Lambda Legal Senior Staff Attorney Shelly Skeen 

Former employee files discrimination complaint against Dallas Arboretum

Tammye Nash | Managing Editor
nash@dallasvoice.com

A former employee of the Dallas Arboretum and Botanical Society Inc. has filed complaints with both the EEOC and the city of Dallas Office of Fair Housing and Human Rights, saying that their former bosses discriminated against them based on their sexual orientation, gender identity and mental and physical disabilities.

Lambda Legal is representing the individual, who has asked not to have their name published publicly. They will be identified here as the client for purposes of clarity.

Dallas Voice contacted the Arboretum via email for comment but had not heard back as of press deadline.

According to the complaint submitted to the EEOC on Nov. 19, the client is a “white, genderqueer lesbian” who sometimes describes themselves as nonbinary and who uses “she/her and they/them pronouns,” and who “live[s] with disabilities [affecting their] physical and mental health, which include mobility problems, post-traumatic stress disorder and anxiety.”
The client was first hired by the Arboretum in August 2018 as a part-time employee. When the Arboretum temporarily closed its doors on March 2020, the client was laid off but was rehired in June 2020 in a full-time position as public programs manager for the Rory Meyers Children’s Adventure Garden at the Arboretum.

The client said they “intentionally worked to ensure that my staff reflected the diversity of the communities we serve” and “to ensure that the Arboretum’s programming reflected that diversity.” The client said when she returned in the full-time managerial position, she

reported to the director of education, but that woman was “let go” in November 2020 after the chain of command within their department changed in October 2020. “And that’s when a lot of the issues started happening. … That’s when the direct discrimination started occurring.”

The client said that the Arboretum was the first workplace where she had been “fully, openly out” and that the change in atmosphere there was “incredibly overwhelming. … It was so stressful and overwhelming to see what I had thought was a safe place suddenly change.”

The client said that she spent months creating educational programs, including programs highlighting Dia de Los Muertos and Arab-American Heritage month, only to see those programs cancelled. They said they were told that they could highlight LGBTQ+ people in the educational programming but could not include that information in the marketing material.

In the spring of 2021, their job was moved under the supervision of Dustin Miller, the director of experience and innovation, and the discrimination heightened, they said. The head-wraps and scarves they wore to protect against recurring skin cancer were suddenly a violation of the Arboretum’s dress code.

Within two weeks of Miller becoming their direct supervisor, the client said, “he wrote me up missing a bi-monthly managerial meeting without notifying him and for being late to other meetings. I had never been disciplined before.” They explained that they had been in the process of on-boarding new employees and opening the Children’s Garden at the time of the meeting, and that their physical disability, which can make it hard to walk, kept them from being able to walk completely across the Arboretum in time. But it made no difference.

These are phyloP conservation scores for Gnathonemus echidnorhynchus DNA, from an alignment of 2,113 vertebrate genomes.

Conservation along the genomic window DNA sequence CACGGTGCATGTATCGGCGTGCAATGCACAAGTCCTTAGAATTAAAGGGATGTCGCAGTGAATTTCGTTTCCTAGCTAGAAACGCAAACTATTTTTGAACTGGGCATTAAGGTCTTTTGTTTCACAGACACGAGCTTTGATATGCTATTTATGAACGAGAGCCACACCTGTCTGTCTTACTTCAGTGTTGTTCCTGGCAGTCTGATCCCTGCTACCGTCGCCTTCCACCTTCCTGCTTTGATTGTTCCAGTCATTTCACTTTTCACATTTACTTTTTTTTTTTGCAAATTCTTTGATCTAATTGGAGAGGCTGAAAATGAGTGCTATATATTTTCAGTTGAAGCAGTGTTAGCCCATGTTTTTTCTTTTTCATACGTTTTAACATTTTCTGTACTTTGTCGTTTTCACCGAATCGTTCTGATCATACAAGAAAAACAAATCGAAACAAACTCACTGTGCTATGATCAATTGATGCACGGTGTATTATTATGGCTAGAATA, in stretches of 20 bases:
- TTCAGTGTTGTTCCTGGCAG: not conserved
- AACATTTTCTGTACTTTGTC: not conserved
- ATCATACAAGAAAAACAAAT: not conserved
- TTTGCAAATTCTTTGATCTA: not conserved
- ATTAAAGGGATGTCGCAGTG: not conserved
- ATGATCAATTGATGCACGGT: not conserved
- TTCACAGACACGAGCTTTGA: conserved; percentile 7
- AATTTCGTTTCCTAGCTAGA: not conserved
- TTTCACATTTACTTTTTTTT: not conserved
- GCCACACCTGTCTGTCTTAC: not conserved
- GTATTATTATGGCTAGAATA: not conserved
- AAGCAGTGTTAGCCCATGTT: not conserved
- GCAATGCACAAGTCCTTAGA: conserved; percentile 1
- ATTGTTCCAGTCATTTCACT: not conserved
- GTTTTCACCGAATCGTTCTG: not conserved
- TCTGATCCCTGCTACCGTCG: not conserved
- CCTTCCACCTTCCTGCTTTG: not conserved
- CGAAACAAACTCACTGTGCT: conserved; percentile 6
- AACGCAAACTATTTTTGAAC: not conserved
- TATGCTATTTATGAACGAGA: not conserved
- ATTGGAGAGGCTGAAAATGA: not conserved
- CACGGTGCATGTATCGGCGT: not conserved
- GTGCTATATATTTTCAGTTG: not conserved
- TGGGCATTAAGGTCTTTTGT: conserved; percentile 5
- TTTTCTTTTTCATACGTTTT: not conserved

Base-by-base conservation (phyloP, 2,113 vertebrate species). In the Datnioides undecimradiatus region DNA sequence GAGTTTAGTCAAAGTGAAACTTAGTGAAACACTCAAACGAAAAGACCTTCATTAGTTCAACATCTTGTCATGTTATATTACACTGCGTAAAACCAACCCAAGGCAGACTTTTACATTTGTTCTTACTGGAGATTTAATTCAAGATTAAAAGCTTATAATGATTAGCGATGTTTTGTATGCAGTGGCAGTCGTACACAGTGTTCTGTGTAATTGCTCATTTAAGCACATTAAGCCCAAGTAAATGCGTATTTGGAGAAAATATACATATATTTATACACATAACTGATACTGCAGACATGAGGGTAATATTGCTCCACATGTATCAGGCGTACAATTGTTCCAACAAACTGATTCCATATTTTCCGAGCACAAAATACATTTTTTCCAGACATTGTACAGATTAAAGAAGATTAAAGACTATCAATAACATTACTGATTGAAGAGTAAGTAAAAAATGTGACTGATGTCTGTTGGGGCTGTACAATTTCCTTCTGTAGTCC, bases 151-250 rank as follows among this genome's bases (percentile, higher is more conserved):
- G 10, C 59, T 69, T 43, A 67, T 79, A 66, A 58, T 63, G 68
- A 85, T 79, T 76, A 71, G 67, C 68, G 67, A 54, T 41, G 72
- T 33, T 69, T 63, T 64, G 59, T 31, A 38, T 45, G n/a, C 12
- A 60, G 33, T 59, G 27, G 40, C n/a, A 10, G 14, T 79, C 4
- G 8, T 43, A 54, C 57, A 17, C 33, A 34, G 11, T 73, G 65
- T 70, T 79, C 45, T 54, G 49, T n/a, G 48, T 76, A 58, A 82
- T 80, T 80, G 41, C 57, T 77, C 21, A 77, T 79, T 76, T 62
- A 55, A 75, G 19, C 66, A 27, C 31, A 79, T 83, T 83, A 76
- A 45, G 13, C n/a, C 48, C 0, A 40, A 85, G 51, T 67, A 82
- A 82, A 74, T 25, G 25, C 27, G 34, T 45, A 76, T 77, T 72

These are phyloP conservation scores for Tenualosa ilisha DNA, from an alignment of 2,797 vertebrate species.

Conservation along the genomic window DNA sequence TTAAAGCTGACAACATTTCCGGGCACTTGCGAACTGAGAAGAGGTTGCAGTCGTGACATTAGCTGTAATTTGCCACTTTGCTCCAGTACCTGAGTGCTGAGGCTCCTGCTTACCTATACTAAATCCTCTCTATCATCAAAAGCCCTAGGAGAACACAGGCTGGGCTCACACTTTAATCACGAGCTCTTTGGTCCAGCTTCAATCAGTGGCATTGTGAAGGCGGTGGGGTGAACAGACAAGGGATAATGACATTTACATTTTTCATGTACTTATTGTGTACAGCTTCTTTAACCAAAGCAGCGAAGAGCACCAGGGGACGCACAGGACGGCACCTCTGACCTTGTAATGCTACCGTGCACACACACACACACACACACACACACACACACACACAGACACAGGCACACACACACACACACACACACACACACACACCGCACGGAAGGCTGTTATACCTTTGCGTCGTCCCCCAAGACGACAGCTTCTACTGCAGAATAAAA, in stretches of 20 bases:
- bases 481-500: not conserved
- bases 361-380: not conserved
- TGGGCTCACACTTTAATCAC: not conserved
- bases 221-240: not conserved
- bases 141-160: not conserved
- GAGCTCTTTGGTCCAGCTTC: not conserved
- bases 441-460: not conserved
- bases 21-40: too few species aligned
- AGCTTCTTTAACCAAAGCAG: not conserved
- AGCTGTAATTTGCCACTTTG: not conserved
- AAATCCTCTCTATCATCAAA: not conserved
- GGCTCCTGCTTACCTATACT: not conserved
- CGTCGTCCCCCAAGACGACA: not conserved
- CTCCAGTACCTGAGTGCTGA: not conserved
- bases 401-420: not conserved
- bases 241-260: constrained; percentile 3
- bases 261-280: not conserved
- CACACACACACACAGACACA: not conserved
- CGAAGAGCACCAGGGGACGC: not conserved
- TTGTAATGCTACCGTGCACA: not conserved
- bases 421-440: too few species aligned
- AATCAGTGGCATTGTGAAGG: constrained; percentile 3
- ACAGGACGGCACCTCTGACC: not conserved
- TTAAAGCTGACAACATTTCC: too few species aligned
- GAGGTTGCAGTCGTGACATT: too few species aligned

The client and others had changed their email signature to include their preferred pronouns, but Miller sent an email instructing them to remove the pronouns and use only standardized email signatures. Other employees, however, continued to include “quotes, sayings or bible verses” in their email signatures without reprimand. Miller and HR Director Jennifer Baines also told the client that they and their staff members could no longer wear their “pronoun pins” and were not allowed to include their preferred pronouns when introducing themselves, saying that the Arboretum is “a conservative institution” and that the Arboretum could not “promote an agenda.” When the client became “very upset, visibly so,” Baines suggested they take the rest of the day off.

That happened on Friday, May 21, 2021. The following Monday, May 24, 2021, shortly after arriving at work, the client was called to the front gate by Miller and Baines who then presented her with a letter of termination and told her to leave the property.

Shelly Skeen, senior attorney with Lambda Legal, said that the client is waiting now for word from the EEOC and the city’s Fair Housing office on where to go from here. EEOC has asked the client whether they would consider a conciliation process, “and we have said yes, but we don’t know if they have asked the Arboretum yet or what they said.” They are also waiting to see whether the EEOC will issue the client a right to sue letter.

“Our complaint pretty much lays it out,” Skeen said. “There are multiple grounds upon which to find that what has happened is discrimination based on sex, gender, gender identity and so on. There are also issues regarding a person with disabilities. We have plenty of case law on our side. The case is, in my opinion, very solid.”